Battlefront: Twilight Company Review
Battlefront: Twilight Company was originally released in November 2015, and written by Alexander Freed. The paperback edition includes the prequel short story “Inbrief” by Janine K. Spendlove. My review of “Inbrief” can be found here. The audiobook was narrated by Jonathan Davis.
Setting the Stage
Looking at the Rebel Alliance it becomes clear how different it is from the Empire. Uniformity. Order. Gone! Many victims bowed to the might of Imperial rule. Slaves! Some survivors of the Empire’s destruction bandaged together. They formed cells of resistance. Joining other rebel cells to increase their might. Each cell pumping blood into the mammoth of defiance. Against oppression. Full of hope. Because the Empire had such deep tendrils in the former infrastructure of the forgotten Republic, the Rebellion had to fight tooth and nail to piece together scraps of bygone wars to fuel their artillery. Though it took many years to scavenge, the Rebel Alliance finally put together a massive fighting force to wage an offensive campaign against the Empire. The tale of this novel is about the rebel cell Twilight Company during the last few months of their first major offensive campaign.
“Twilight Company is fighting a battle for the heart of the galaxy.” – Howl
Sergeant Hazram Namir leads the ground soldiers of Twilight Company. Namir was a child soldier from Crucival, who went from one war to the next. Too young for the Clone War, but old enough to be sucked into the Galactic Civil War. The narrative mostly focuses on him, and his interactions, with the soldiers of Twilight Company. He did not train to become a soldier. He grew up as one. In addition, the world of Crucival was not as advanced as most worlds. Technological understanding escaped Namir.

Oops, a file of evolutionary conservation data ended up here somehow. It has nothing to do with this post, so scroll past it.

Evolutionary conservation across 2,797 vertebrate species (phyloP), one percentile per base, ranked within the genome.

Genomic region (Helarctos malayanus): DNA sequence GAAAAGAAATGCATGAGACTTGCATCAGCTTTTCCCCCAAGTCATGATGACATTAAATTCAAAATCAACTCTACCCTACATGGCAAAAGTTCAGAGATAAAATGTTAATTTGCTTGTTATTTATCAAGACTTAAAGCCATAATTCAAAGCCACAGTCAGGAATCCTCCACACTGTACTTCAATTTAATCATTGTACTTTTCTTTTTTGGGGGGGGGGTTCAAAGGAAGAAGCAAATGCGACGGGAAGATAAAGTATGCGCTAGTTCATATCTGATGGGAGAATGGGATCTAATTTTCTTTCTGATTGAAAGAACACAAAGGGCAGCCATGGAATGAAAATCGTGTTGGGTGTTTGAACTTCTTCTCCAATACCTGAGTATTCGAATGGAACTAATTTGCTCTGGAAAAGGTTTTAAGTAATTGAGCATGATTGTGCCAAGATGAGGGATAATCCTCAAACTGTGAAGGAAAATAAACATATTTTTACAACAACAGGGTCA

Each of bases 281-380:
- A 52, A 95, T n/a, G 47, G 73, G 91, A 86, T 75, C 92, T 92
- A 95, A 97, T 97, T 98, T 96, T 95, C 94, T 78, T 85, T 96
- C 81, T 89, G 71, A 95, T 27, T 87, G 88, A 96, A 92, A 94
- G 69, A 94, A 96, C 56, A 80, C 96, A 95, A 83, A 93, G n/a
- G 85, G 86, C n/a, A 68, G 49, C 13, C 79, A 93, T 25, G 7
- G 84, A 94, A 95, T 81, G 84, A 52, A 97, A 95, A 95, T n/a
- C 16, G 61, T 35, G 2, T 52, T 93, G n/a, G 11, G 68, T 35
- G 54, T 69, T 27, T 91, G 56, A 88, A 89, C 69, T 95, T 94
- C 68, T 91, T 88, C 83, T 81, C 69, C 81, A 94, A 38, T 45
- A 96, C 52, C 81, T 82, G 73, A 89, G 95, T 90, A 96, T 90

Applying a real life comparison would be to take a child from the 1970s, refusing them access to anything electronic, and then bombarding them in 2016, with everything at once (cell phones, wi-fi, tablets, etc). It would all seem like magical gobbledygook! But that is what makes Namir special. He may not know much in the way of technology or civilian life, but he has instincts for adapting to a warzone. Skills in reading people. Training fresh meat to live long enough to survive. In the novel, Namir interacts with many soldiers. Too many. He doesn’t always remember their names, but that is the ebb and flow of war.
Brand was a former bounty hunter, who joined Twilight Company. Though part of her back story was revealed in Twilight Company, the fulcrum moment of her decision was revealed in the short story “Inbrief.” What makes her character special is her thorough determination to keep Twilight Company alive. She might not be one to socialize, but she does tend to the needs of her rebel cell, and prune out the thorns.
Governor Evari Chalis was a lieutenant to Count Vidian. To gain more insight into Chalis it helps to first read “Bottleneck” short story and A New Dawn by John Jackson Miller. In those stories, the antagonist Count Vidian is highlighted and he was the one that trained her in the Empire. It isn’t necessary to read those stories to understand Chalis, but it does add another to her character. A sculpture by hobby, and a logistics advisor by profession, Chalis enters Twilight Company’s campaign as a way to escape the Imperial noose hung around her neck by the rebel’s invasion of Haidoral Prime. A smart woman, who has so much to offer to the rebellion… If she can be trusted. What makes her character special is how cunning, manipulative, and mysterious her motivations are, as the plot unfolds.